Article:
Vinaora Nivo SliderVinaora Nivo SliderVinaora Nivo Slider

Property Settlement

What is property?

The matters set out in the Family Law Act 2003 include:

  • Your financial circumstances
  • Assets
  • Liabilities
  • Superannuation
  • Financial resources
  • Your contributions

You will need to briefly state matters relied upon in light of your:

  • Financial contributions
  • Non-financial contributions
  • Contributions to the welfare of the family.

Documents that you need

Documents you should take to your lawyer (if you are represented) and to the Family Court Registrar who will convene the Conciliation Conference (as the first Court event in property cases):

  • Marriage certificate and birth certificate of children
  • Pay slips
  • Tax returns
  • Bank statements
  • Property evaluation
  • Asset valuation
  • Household expenses (water, electricity, rental, rates, vehicle etc.)
  • Details of debt ( e.g loans, credit card, mortgage, rent, vehicle etc.)

It is important that you set out your proposals to resolve your financial and property disputes before the Conciliation Conference is held (see the Conciliation Conference Information Sheet ).

Property settlement under the Family Law Act 2003

If you are or were married, you can apply for property settlement. Defacto partners can also apply for property distribution.

The Family Law Act encourages parties to reach agreement over property. Once an agreement is reached, the agreement must be written and signed by both the parties. If this agreement is not followed you can ask the Court to enforce it.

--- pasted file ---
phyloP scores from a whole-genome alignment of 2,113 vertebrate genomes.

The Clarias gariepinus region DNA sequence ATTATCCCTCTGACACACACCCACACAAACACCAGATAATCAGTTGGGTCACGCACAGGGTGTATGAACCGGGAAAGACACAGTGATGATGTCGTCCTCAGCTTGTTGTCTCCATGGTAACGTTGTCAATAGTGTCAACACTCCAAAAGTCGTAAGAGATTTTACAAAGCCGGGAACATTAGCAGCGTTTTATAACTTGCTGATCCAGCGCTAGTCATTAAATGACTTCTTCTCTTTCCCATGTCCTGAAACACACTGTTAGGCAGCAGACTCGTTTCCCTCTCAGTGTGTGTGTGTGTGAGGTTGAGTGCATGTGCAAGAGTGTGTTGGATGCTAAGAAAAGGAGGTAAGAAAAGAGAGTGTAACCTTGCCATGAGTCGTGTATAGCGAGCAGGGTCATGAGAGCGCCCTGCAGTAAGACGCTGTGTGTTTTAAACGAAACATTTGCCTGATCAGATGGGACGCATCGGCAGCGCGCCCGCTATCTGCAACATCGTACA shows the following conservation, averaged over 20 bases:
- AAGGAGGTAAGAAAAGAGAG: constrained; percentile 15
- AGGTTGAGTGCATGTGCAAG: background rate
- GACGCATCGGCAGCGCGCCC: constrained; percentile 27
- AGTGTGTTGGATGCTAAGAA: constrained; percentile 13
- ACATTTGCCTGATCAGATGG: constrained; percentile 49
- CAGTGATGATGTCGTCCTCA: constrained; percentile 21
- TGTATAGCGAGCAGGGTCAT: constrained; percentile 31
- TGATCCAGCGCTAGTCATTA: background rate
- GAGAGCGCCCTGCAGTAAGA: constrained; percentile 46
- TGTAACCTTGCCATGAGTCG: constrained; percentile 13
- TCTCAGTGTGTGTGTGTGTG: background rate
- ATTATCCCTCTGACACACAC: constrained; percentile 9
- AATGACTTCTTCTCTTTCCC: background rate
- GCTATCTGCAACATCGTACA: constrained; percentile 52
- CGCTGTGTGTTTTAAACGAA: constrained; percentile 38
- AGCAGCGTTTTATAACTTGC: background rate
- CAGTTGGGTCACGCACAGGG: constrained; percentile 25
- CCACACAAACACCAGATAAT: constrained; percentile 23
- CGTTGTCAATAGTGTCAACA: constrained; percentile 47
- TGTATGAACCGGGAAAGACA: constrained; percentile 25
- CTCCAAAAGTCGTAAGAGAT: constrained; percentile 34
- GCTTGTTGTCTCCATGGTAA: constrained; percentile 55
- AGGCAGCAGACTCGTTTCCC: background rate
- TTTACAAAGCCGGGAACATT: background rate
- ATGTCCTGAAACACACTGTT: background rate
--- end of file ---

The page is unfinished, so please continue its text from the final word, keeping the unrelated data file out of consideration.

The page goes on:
You can apply for property settlement when applying for divorce or before or after divorce. Once you are divorced, you must file an application for property order within two (2) years on receiving your Final Orders for divorce.

If you wish to apply for property settlement, download Form 8 or ask for a copy from your nearest Court Registry.

Property Settlement by agreement

Once an application for property settlement is made, your application is first listed before the Family Court Registrar where the Registrar will conduct a Conciliation Conference. In the Conciliation Conference you, your former spouse and any lawyer involved will discuss the settlement with the Registrar.

Once settlement is reached, the agreement is drawn up by the lawyers representing you. If you are not legally represented, the Agreement is drawn up by the Registrar. The agreement is submitted for the Court for Orders to be made.

What if you can not agree?

If you cannot agree with your former spouse about property, you can apply on Form 9 and Form 19 to the Court for Property Orders.

You are here: Home Family Court Services Property Settlement

Media Release

Keynote Address by Chief Justice Anthony Gates
at the Opening of the Fiji Law Society's Convention
"Fundamentals of Private Practice" 25th September 2015,
Novotel, Suva

Click here to view/download the speech.